2 people found this helpful

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THE END WAS BORING....

TO MUCH REPEATING OF THE SAME DETAILS WAS ... OK NOT GREAT... DID NOT KEEP ME AT THE EDGE OF MY SEAT

2 people found this helpful

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    5 out of 5 stars

I guarantee this is what you're looking for

The case is clearly explained with great detail. The family and all victims and suspects are examined, as well as a multitude of theories are broken down. Great book.

1 person found this helpful

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Love it!

I felt like it was well researched and brought to light the full story. He also presents a compelling case for the real killer through the fog of city corruption and bias. Very interesting take on history.

1 person found this helpful

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Lots of details

I have seen the movies and heard the poem of whacks, however this story goes into much more depth. I like to call myself a completist where once a subject has gripped my attention, I need all pieces of documentation. I am intrigued with this theory and indeed will do more research!! I highly recommend this!!

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Very slow and the Narrator Zzzzzz

I had a very tough time not only finishing this but staying awake. The narrator was very monotone and the story was way too drawn out. I would say skip.

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Wonderful voice; informative storytelling

I love historical true crime. I finally took the time to listen to what history has to say about the Borden murders. I listened first to a book recommended by a quick google search. The speaker was robotic and the storytelling hard to follow. However the chosen reader for this particular book was amazing. The story was easier to follow. I’m thinking of picking up a hard copy if it has diagrams of the house layout and of the property. I think it would help me understand the reason for such a small window of time. It’s still amazing to me that such a thing occurred in broad daylight with all the people in the house at the time. After years of pop culture swearing Lizzie was the murderer, upon hearing the entire story, I’m not as convinced. I think any suspect could have done it. Stranger or acquaintance. The house seems to have a lot of hiding places. I doubt the truth will ever come out and I think if it did it would shock everyone. I would definitely recommend this to anyone who is interested in the Borden’s story. It’s nice to have facts instead of opinions.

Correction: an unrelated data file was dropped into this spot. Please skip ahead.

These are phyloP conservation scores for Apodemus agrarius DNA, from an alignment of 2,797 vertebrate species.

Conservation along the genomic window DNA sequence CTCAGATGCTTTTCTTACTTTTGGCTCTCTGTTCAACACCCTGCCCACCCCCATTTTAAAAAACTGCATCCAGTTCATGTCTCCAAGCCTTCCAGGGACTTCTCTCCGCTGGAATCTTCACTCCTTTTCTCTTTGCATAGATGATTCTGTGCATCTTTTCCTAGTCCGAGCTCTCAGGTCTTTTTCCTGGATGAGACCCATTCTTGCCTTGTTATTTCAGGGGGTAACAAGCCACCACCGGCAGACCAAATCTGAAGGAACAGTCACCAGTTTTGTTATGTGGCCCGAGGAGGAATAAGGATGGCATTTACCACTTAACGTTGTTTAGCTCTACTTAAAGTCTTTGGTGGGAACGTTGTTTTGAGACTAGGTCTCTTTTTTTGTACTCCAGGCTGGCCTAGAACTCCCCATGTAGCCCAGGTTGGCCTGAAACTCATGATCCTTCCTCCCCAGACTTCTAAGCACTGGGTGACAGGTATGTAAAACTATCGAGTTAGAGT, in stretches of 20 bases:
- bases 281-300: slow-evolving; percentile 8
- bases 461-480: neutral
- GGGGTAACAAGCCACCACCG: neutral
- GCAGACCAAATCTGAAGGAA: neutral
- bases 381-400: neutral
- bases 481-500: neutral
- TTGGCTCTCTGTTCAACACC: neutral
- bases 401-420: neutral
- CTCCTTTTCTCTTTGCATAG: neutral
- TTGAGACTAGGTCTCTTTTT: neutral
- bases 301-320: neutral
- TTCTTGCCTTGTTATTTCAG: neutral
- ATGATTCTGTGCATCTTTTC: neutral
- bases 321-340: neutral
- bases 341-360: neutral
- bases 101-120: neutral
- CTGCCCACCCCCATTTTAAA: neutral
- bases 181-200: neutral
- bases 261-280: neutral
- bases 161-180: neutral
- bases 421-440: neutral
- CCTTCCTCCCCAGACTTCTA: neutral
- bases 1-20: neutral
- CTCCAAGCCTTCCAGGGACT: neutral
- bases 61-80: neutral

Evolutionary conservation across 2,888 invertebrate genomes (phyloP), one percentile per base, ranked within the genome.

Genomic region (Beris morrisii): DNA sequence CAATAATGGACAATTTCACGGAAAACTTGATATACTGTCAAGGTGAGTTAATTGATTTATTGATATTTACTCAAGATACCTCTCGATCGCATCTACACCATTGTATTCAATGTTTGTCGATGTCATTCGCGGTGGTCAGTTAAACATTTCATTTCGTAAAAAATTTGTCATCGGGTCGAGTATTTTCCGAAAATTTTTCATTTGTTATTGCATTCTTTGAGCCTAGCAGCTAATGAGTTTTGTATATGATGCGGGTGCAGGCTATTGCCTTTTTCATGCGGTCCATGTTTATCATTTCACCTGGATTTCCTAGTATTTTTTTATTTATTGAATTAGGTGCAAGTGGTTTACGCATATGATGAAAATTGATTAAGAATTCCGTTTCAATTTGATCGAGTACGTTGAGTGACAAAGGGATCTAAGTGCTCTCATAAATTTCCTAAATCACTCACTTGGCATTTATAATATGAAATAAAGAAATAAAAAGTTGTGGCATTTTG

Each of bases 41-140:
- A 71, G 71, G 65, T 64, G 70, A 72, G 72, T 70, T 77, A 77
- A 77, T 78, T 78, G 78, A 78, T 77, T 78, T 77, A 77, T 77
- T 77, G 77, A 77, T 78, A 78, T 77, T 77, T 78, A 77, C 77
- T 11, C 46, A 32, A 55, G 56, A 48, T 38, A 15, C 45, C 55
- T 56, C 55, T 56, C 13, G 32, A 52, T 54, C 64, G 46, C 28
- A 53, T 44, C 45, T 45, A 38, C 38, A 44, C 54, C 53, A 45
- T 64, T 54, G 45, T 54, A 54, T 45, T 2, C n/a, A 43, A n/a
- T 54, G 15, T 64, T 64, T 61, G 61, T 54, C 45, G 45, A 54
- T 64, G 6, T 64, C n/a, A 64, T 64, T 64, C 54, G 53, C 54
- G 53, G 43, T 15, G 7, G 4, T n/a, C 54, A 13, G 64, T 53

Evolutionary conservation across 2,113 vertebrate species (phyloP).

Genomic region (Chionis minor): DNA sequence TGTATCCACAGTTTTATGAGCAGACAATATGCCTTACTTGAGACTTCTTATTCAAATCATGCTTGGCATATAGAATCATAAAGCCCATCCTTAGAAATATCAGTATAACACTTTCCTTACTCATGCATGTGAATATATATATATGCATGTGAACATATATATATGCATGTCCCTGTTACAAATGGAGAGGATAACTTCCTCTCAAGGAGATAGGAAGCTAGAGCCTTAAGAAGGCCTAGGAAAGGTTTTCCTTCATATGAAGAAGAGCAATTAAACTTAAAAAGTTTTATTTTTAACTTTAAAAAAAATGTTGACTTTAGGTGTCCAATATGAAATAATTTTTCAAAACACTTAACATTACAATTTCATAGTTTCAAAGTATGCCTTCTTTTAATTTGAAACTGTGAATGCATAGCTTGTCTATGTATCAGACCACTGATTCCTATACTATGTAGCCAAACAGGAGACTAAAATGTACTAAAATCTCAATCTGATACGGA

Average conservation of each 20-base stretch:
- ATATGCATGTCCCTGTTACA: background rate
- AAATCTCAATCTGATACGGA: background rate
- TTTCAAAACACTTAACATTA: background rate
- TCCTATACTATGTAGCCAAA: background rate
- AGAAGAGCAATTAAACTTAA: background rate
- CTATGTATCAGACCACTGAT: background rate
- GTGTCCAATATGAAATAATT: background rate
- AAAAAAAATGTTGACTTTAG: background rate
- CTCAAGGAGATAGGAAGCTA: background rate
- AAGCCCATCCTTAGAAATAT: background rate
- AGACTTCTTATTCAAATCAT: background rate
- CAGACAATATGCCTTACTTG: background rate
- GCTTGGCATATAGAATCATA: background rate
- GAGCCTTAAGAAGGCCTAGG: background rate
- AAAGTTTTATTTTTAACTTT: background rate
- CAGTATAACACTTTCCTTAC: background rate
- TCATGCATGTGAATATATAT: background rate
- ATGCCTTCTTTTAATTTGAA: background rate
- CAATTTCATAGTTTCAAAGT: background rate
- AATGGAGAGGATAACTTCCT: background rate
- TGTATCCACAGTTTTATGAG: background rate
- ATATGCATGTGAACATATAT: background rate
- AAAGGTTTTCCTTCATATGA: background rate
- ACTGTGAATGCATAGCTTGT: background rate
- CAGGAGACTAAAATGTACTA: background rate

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What about bridget

Pretty good book. I especially love books about old crimes.This is one of the better ones. I've never understood why moor suspicion didn't fall on Bridget. She certainly had the opportunity to commit the murders. If I were ask ill I had to interior my morning chores to throw up in the yard and my mistress told me to clean the windows on a very hotday, I'd be hunting for an ax

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  • Lumpen-Doodle
  • 09-25-20

Entertaining story, but.....

I bought this to ‘flesh out’ the trial transcripts I’m reading, but found some of the theories, and treatment of the prosecution a bit too ‘personal’. I found myself shouting at the reader, “but, you missed....” or “you’re putting too much emphasis on...” not forgetting “how do you know they thought that”.

As a read, yes, it is worthwhile, but I felt there was too much surmising going on, and a tad ‘massaging’ of facts, with some of the alternative scenarios feeling just over complicated.

1 person found this helpful

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  • The Village Green
  • 12-31-21

Old case with fresh insights

A very solid retelling of a renowned US case. It delves into the evidence and considers the timeframe in a way that highlights the most probable series of events. If I had a criticism it would be the brief amount of time spent detailing the prime suspect. However, I suspect this was due to the lack of source material. Certainly the author offers a very plausible argument for who wielded the axe and why. It was also interesting to hear the details of what happened after Lizzie Borden’s trial and the lives people led afterwards. Solid narration as well.

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  • Neal H
  • 01-09-21

Persecution of a innocent woman

This is a sad, gruesome and cruel story of Lizzie Bordan and her persecution over her father and step mothers brutal murder. The true story of police misconduct, fake news by the tabloids and the general crualty of a town that ostracized a woman even though she was completely cleared off any crime.